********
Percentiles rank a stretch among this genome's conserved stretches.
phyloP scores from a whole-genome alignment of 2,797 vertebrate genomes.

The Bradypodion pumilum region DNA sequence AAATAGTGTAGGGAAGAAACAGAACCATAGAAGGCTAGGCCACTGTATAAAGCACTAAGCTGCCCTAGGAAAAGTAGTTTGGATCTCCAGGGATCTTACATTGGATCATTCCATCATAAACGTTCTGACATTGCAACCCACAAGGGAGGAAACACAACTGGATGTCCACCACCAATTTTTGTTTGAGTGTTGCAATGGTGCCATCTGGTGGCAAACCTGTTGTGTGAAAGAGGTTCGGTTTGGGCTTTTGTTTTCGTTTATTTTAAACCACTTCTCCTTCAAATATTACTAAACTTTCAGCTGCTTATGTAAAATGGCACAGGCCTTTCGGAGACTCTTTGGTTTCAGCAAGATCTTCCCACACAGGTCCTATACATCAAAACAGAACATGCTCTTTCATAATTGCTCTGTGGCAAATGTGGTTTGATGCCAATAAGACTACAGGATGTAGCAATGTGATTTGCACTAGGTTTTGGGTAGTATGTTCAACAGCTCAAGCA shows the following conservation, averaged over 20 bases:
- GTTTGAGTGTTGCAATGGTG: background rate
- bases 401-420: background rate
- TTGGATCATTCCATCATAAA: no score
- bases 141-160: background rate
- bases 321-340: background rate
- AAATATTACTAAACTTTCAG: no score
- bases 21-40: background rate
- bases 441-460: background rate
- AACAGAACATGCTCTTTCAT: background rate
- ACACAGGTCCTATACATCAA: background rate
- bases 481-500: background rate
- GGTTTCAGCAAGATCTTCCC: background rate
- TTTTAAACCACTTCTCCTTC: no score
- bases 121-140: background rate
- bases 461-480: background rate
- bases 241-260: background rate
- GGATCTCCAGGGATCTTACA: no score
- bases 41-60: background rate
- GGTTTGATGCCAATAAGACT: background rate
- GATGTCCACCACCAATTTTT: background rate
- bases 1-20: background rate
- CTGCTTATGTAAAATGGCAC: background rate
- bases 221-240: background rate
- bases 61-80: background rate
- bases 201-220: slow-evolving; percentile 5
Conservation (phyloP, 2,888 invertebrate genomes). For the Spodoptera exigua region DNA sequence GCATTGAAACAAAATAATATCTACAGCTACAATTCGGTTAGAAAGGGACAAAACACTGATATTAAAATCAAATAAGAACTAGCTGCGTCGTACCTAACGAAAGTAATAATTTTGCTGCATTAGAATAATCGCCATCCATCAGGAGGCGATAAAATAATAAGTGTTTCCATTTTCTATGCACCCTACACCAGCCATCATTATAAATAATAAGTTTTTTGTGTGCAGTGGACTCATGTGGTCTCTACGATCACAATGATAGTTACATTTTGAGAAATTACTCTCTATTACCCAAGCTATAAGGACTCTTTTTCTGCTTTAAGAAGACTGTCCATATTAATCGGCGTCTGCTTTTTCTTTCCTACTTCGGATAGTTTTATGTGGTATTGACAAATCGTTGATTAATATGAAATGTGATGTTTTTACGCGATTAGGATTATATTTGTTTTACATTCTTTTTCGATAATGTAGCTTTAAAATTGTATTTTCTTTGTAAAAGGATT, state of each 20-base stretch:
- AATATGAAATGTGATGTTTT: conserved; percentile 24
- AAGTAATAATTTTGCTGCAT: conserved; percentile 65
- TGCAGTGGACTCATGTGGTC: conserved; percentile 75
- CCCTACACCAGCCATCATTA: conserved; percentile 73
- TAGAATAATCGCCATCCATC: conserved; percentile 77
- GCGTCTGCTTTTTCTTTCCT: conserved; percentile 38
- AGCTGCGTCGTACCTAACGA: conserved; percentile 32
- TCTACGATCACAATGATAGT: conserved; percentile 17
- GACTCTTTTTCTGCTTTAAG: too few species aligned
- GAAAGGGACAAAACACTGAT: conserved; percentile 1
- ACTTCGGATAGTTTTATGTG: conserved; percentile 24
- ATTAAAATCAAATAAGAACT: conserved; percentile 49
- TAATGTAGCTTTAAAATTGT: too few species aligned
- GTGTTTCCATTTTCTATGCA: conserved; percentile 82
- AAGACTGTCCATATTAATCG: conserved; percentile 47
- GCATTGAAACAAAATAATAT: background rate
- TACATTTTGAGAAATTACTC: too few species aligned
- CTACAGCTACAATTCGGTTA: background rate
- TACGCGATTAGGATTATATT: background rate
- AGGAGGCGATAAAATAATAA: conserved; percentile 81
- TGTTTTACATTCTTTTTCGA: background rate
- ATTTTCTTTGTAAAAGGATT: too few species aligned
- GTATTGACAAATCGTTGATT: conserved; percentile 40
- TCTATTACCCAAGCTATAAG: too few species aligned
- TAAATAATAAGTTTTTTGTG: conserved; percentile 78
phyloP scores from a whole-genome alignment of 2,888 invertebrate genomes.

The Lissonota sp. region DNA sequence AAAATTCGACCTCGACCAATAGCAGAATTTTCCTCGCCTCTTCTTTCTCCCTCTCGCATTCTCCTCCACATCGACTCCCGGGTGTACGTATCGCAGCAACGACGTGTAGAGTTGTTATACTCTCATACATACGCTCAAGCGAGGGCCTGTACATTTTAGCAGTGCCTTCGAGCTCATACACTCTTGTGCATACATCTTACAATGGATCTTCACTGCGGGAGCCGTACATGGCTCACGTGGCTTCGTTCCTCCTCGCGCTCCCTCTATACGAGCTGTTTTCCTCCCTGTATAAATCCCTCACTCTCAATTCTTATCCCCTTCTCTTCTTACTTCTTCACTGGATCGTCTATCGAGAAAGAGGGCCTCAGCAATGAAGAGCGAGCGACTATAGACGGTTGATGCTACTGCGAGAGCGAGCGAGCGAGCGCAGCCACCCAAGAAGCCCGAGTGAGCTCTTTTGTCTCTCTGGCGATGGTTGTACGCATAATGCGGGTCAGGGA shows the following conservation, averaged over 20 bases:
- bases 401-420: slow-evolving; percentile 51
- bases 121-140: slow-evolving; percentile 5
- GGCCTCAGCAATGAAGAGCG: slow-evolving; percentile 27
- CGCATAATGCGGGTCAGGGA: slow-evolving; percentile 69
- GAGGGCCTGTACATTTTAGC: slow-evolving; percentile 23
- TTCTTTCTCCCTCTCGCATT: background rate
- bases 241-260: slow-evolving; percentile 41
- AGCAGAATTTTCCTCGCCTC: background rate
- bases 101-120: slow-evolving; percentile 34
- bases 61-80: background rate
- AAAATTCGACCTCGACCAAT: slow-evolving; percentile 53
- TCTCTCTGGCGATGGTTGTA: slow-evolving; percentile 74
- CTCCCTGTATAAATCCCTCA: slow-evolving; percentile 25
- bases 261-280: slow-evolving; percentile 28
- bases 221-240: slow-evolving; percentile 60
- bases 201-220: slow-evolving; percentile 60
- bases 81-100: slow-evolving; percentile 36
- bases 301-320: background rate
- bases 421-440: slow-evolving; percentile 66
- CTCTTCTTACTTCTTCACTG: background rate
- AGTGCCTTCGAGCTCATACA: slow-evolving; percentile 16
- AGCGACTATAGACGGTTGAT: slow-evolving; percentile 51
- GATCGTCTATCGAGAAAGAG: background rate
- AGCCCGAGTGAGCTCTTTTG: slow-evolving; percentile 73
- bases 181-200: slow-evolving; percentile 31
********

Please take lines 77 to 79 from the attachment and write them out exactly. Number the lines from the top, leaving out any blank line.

- AGTGCCTTCGAGCTCATACA: slow-evolving; percentile 16
- AGCGACTATAGACGGTTGAT: slow-evolving; percentile 51
- GATCGTCTATCGAGAAAGAG: background rate